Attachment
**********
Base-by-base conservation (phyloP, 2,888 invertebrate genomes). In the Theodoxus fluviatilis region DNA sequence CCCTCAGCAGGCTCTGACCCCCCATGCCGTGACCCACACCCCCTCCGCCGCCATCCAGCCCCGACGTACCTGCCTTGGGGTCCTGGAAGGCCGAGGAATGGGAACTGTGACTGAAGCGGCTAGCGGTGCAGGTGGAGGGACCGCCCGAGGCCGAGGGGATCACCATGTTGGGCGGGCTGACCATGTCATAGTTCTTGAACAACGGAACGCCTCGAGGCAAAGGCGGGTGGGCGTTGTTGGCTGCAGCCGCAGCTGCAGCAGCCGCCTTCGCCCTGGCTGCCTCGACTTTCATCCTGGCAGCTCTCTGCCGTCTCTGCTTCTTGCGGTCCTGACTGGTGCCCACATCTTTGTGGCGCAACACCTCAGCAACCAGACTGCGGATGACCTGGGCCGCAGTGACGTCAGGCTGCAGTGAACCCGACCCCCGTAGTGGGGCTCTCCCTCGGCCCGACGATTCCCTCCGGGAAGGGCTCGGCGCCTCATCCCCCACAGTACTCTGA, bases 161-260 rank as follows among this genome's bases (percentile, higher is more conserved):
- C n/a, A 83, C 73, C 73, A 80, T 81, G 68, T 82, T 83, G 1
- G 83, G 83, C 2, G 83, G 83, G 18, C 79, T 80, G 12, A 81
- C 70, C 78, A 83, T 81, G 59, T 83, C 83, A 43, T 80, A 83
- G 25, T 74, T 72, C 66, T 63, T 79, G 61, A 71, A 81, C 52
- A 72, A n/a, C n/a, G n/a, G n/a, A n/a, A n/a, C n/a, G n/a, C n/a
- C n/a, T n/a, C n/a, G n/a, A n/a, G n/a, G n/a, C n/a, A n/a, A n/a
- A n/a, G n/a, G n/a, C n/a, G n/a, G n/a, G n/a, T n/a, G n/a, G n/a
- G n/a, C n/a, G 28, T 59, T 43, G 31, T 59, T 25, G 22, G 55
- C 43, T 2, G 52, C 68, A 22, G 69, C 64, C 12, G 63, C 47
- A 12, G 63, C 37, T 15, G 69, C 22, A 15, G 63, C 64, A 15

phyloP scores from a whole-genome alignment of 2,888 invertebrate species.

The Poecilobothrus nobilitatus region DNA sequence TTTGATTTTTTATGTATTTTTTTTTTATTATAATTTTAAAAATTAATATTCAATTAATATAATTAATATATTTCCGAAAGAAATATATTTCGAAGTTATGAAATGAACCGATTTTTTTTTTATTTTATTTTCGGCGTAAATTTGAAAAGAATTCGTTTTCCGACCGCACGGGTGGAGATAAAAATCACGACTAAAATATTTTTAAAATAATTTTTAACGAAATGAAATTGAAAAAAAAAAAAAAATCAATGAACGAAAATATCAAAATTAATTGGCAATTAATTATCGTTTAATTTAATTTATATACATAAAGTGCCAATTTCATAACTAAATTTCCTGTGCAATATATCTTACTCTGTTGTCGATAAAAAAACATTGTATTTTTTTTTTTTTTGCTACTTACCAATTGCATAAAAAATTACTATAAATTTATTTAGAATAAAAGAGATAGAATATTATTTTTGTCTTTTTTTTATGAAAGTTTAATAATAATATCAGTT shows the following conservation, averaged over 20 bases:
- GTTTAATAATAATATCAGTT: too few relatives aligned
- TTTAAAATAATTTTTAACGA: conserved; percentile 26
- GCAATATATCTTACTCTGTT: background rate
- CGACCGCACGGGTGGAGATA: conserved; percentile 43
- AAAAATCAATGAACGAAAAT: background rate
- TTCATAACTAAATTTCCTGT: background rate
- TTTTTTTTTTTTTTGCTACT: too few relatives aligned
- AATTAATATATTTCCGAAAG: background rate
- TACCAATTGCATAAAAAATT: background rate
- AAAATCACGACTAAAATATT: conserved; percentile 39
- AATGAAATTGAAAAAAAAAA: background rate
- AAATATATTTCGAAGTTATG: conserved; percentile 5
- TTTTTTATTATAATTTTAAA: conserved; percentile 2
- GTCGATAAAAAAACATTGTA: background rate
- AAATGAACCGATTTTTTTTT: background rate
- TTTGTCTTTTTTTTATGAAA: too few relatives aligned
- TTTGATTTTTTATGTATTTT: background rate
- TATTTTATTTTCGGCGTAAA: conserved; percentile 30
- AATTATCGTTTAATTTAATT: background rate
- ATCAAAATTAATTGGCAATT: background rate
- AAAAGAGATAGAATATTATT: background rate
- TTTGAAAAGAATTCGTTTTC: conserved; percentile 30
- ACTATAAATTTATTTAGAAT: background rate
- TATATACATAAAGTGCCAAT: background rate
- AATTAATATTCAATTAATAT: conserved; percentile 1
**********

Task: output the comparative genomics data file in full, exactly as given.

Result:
Base-by-base conservation (phyloP, 2,888 invertebrate genomes). In the Theodoxus fluviatilis region DNA sequence CCCTCAGCAGGCTCTGACCCCCCATGCCGTGACCCACACCCCCTCCGCCGCCATCCAGCCCCGACGTACCTGCCTTGGGGTCCTGGAAGGCCGAGGAATGGGAACTGTGACTGAAGCGGCTAGCGGTGCAGGTGGAGGGACCGCCCGAGGCCGAGGGGATCACCATGTTGGGCGGGCTGACCATGTCATAGTTCTTGAACAACGGAACGCCTCGAGGCAAAGGCGGGTGGGCGTTGTTGGCTGCAGCCGCAGCTGCAGCAGCCGCCTTCGCCCTGGCTGCCTCGACTTTCATCCTGGCAGCTCTCTGCCGTCTCTGCTTCTTGCGGTCCTGACTGGTGCCCACATCTTTGTGGCGCAACACCTCAGCAACCAGACTGCGGATGACCTGGGCCGCAGTGACGTCAGGCTGCAGTGAACCCGACCCCCGTAGTGGGGCTCTCCCTCGGCCCGACGATTCCCTCCGGGAAGGGCTCGGCGCCTCATCCCCCACAGTACTCTGA, bases 161-260 rank as follows among this genome's bases (percentile, higher is more conserved):
- C n/a, A 83, C 73, C 73, A 80, T 81, G 68, T 82, T 83, G 1
- G 83, G 83, C 2, G 83, G 83, G 18, C 79, T 80, G 12, A 81
- C 70, C 78, A 83, T 81, G 59, T 83, C 83, A 43, T 80, A 83
- G 25, T 74, T 72, C 66, T 63, T 79, G 61, A 71, A 81, C 52
- A 72, A n/a, C n/a, G n/a, G n/a, A n/a, A n/a, C n/a, G n/a, C n/a
- C n/a, T n/a, C n/a, G n/a, A n/a, G n/a, G n/a, C n/a, A n/a, A n/a
- A n/a, G n/a, G n/a, C n/a, G n/a, G n/a, G n/a, T n/a, G n/a, G n/a
- G n/a, C n/a, G 28, T 59, T 43, G 31, T 59, T 25, G 22, G 55
- C 43, T 2, G 52, C 68, A 22, G 69, C 64, C 12, G 63, C 47
- A 12, G 63, C 37, T 15, G 69, C 22, A 15, G 63, C 64, A 15

phyloP scores from a whole-genome alignment of 2,888 invertebrate species.

The Poecilobothrus nobilitatus region DNA sequence TTTGATTTTTTATGTATTTTTTTTTTATTATAATTTTAAAAATTAATATTCAATTAATATAATTAATATATTTCCGAAAGAAATATATTTCGAAGTTATGAAATGAACCGATTTTTTTTTTATTTTATTTTCGGCGTAAATTTGAAAAGAATTCGTTTTCCGACCGCACGGGTGGAGATAAAAATCACGACTAAAATATTTTTAAAATAATTTTTAACGAAATGAAATTGAAAAAAAAAAAAAAATCAATGAACGAAAATATCAAAATTAATTGGCAATTAATTATCGTTTAATTTAATTTATATACATAAAGTGCCAATTTCATAACTAAATTTCCTGTGCAATATATCTTACTCTGTTGTCGATAAAAAAACATTGTATTTTTTTTTTTTTTGCTACTTACCAATTGCATAAAAAATTACTATAAATTTATTTAGAATAAAAGAGATAGAATATTATTTTTGTCTTTTTTTTATGAAAGTTTAATAATAATATCAGTT shows the following conservation, averaged over 20 bases:
- GTTTAATAATAATATCAGTT: too few relatives aligned
- TTTAAAATAATTTTTAACGA: conserved; percentile 26
- GCAATATATCTTACTCTGTT: background rate
- CGACCGCACGGGTGGAGATA: conserved; percentile 43
- AAAAATCAATGAACGAAAAT: background rate
- TTCATAACTAAATTTCCTGT: background rate
- TTTTTTTTTTTTTTGCTACT: too few relatives aligned
- AATTAATATATTTCCGAAAG: background rate
- TACCAATTGCATAAAAAATT: background rate
- AAAATCACGACTAAAATATT: conserved; percentile 39
- AATGAAATTGAAAAAAAAAA: background rate
- AAATATATTTCGAAGTTATG: conserved; percentile 5
- TTTTTTATTATAATTTTAAA: conserved; percentile 2
- GTCGATAAAAAAACATTGTA: background rate
- AAATGAACCGATTTTTTTTT: background rate
- TTTGTCTTTTTTTTATGAAA: too few relatives aligned
- TTTGATTTTTTATGTATTTT: background rate
- TATTTTATTTTCGGCGTAAA: conserved; percentile 30
- AATTATCGTTTAATTTAATT: background rate
- ATCAAAATTAATTGGCAATT: background rate
- AAAAGAGATAGAATATTATT: background rate
- TTTGAAAAGAATTCGTTTTC: conserved; percentile 30
- ACTATAAATTTATTTAGAAT: background rate
- TATATACATAAAGTGCCAAT: background rate
- AATTAATATTCAATTAATAT: conserved; percentile 1